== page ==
Iran and the United States sent mixed signals on Tuesday about resolving their disputes. Iran’s supreme leader said Tehran would keep removing restraints on its nuclear activity in the deal and retaliate for the seizure of an Iranian oil tanker. Meanwhile, President Trump told reporters that “we’re not looking for regime change” in Iran and that Iranian leaders had communicated a desire for negotiations with the United States despite their hostile remarks in public. As for the Europeans, on Monday, U.S. allies across the pond decided not to trigger its dispute mechanism over Iran’s breaches in favor of pursuing more troubleshooting diplomacy. Sounds like everyone is on the same page. – Reuters
Ready for Takeoff: Pakistan reopens airspace after India standoff
Pakistan has fully reopened its airspace to civilian flights, nearly five months after it was closed following a standoff with India. Background: Pakistan shut its airspace in February after India carried out an airstrike against what it said was a terrorist training camp in Pakistani territory. The standoff nearly brought the countries to the brink of war. Why it matters: Thai Airways briefly suspended all flights to Europe. Rerouting has cost Air India alone more than $70m. – BBC
Along way to go: Stocks Finish Lower
U.S. stocks closed lower on Tuesday after President Donald Trump said an agreement with China on trade tariffs had “a long way to go”. Investors were also digesting a series of earnings reports from major banks like J.P. Morgan, Goldman Sach, and Wells Fargo. The Big Picture: despite being in the 11th year of a history-setting economic expansion, the Fed has hinted strongly that it is likely to cut interest rates as it attempts to dull the effect of trade conflicts and expectations that the economy may weaken. – Market Watch
Old or Disloyal: The Modern Sports Fan
The way we watch sports and support athletes is changing and die-hard fans are going extinct. That’s according to a new report, from the Sports Innovation Lab, co-founded by former Olympic gold-medal-winning ice hockey player Angela Ruggiero, who suggests we are entering an era of the “fluid fan,” whose allegiances and attention shift rapidly. In the U.K. already, almost half of younger fans now support more than one soccer team — something that would have been hard to imagine decades ago. Big picture: In 2018, the value of the global sports market reached almost $500 billion with more than 100 sports franchises valued at $1 billion or more. – Bloomberg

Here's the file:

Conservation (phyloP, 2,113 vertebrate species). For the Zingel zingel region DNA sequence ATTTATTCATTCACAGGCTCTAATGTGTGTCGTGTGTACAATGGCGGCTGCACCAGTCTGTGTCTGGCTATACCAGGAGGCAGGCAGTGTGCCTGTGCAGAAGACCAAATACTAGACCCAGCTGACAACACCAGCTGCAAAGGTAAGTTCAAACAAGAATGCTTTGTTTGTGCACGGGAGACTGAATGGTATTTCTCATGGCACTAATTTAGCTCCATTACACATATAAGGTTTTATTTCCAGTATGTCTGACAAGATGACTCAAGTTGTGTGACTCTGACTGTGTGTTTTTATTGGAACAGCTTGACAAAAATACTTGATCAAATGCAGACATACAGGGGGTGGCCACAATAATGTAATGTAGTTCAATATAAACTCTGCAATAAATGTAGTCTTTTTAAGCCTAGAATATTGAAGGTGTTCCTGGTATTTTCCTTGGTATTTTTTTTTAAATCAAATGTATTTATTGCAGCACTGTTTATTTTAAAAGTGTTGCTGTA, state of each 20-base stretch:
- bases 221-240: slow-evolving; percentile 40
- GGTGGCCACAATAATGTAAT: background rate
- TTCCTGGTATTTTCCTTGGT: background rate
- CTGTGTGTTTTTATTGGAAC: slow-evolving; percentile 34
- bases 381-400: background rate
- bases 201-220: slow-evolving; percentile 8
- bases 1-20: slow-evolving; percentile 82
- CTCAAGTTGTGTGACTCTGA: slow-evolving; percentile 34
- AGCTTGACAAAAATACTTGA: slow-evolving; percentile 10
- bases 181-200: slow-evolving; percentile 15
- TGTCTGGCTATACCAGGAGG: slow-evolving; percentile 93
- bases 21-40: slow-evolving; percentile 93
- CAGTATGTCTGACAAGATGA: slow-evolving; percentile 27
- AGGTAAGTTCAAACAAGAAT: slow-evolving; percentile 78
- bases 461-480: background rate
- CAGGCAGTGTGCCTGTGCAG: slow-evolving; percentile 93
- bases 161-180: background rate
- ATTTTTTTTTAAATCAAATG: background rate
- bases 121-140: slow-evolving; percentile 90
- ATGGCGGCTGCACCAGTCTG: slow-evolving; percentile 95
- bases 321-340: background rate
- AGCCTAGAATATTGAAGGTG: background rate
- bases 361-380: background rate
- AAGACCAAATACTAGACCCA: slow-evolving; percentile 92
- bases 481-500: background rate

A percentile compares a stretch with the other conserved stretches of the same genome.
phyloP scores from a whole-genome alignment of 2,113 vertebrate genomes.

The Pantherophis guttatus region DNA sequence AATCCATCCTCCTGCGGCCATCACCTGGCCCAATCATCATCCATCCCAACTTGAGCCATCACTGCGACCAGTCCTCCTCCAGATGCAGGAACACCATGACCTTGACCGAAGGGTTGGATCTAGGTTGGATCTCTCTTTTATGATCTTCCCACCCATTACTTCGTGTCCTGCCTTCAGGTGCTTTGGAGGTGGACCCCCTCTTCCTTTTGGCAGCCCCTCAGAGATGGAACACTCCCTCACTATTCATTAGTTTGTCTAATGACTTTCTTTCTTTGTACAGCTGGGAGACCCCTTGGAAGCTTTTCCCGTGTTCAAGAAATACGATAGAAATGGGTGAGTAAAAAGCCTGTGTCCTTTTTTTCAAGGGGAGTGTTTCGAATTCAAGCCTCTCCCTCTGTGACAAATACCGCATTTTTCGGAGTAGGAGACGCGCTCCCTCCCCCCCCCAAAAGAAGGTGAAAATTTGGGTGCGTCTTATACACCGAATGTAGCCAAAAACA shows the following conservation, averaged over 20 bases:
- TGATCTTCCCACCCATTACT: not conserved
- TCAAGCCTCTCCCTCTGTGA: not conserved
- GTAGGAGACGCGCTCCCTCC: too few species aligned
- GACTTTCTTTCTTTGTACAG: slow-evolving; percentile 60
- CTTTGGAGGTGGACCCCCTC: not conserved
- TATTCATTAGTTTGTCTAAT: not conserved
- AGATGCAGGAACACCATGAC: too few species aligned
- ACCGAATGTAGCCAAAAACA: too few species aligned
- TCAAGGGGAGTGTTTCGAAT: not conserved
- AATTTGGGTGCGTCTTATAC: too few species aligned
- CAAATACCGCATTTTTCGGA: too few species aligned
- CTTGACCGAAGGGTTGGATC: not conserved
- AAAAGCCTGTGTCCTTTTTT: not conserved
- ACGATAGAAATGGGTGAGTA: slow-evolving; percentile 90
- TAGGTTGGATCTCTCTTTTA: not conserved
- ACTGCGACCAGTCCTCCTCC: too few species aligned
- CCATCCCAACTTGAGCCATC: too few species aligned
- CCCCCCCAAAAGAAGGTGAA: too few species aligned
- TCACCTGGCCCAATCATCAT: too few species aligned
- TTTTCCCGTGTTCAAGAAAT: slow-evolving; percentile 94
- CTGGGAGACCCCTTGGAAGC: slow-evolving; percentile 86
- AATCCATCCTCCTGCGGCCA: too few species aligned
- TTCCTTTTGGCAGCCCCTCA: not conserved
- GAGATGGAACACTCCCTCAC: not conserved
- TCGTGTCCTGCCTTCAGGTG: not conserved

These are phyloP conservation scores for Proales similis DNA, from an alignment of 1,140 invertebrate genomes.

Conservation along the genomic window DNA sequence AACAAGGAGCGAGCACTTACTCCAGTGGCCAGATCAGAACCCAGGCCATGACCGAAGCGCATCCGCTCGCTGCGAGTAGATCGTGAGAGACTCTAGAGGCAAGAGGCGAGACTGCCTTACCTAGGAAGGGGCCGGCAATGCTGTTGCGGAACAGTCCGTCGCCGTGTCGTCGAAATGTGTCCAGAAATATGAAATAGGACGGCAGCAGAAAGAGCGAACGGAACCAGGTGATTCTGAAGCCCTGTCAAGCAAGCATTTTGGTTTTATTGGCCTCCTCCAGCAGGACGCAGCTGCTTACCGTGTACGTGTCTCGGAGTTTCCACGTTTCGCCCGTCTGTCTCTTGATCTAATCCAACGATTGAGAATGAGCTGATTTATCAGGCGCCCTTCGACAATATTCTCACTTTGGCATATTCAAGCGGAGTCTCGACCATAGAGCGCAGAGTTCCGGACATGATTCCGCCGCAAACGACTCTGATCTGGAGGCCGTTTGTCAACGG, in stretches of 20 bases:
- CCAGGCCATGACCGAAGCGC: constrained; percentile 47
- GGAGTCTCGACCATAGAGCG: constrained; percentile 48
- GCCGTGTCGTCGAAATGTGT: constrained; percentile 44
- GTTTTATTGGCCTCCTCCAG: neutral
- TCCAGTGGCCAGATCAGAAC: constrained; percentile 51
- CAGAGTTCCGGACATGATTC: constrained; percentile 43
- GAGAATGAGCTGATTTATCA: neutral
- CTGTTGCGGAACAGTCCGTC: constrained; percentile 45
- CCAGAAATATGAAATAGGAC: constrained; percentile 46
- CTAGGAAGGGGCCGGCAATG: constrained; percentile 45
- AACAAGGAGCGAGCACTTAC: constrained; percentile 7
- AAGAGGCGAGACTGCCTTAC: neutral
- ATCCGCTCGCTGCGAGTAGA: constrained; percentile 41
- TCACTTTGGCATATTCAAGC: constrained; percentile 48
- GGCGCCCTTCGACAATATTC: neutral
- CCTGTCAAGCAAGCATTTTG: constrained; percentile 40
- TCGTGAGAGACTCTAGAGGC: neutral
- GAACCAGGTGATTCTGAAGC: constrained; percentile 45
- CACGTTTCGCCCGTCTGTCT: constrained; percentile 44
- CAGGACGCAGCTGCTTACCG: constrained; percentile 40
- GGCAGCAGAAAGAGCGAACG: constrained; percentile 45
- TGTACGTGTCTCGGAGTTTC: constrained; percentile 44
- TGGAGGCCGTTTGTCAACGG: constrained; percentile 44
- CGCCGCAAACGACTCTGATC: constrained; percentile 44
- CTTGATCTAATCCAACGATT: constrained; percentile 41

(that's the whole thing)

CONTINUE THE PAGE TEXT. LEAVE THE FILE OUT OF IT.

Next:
Love, Hate Relationship: Trump and Social Media
A new analysis by the Pew Research Center found that nearly one in five US adults (19%) on Twitter follow the president’s account. More than 30% of adult Republican Twitter users follow Trump on the platform, compared with 13% of adult Democrats on Twitter, the study found. Why it matters: the President has an interesting relationship with the service. He has tried to block certain users and also accused Twitter of liberal bias and suppression of conservative voices. Meanwhile, on Zuckerberg’s platform, Trump is blowing Democrats out of the water in Facebook ad spending. Trump’s page spent $14,723,569 on ads from May 2018 to this past Saturday, according to Facebook’s ad archive. For contrast, top Democrats each have spent between $1 million and $2 million in the same period. – Pew Research Center / CNET / Newsday
📅 ON THIS DAY IN HISTORY
1955: Disneyland opens
Disneyland, Walt Disney’s metropolis of nostalgia, fantasy, and futurism, opens on July 17, 1955. The $17 million theme park was built on 160 acres of former orange groves in Anaheim, California, and soon brought in staggering profits. Today, Disneyland hosts more than 14 million visitors a year, who spend close to $3 billion.
Did you know: California’s Disneyland and Florida’s Disneyworld have a chronic issue of people spreading the ashes of their loved ones on rides. It happens at least once a month, and rides have to be shut so they can be cleaned.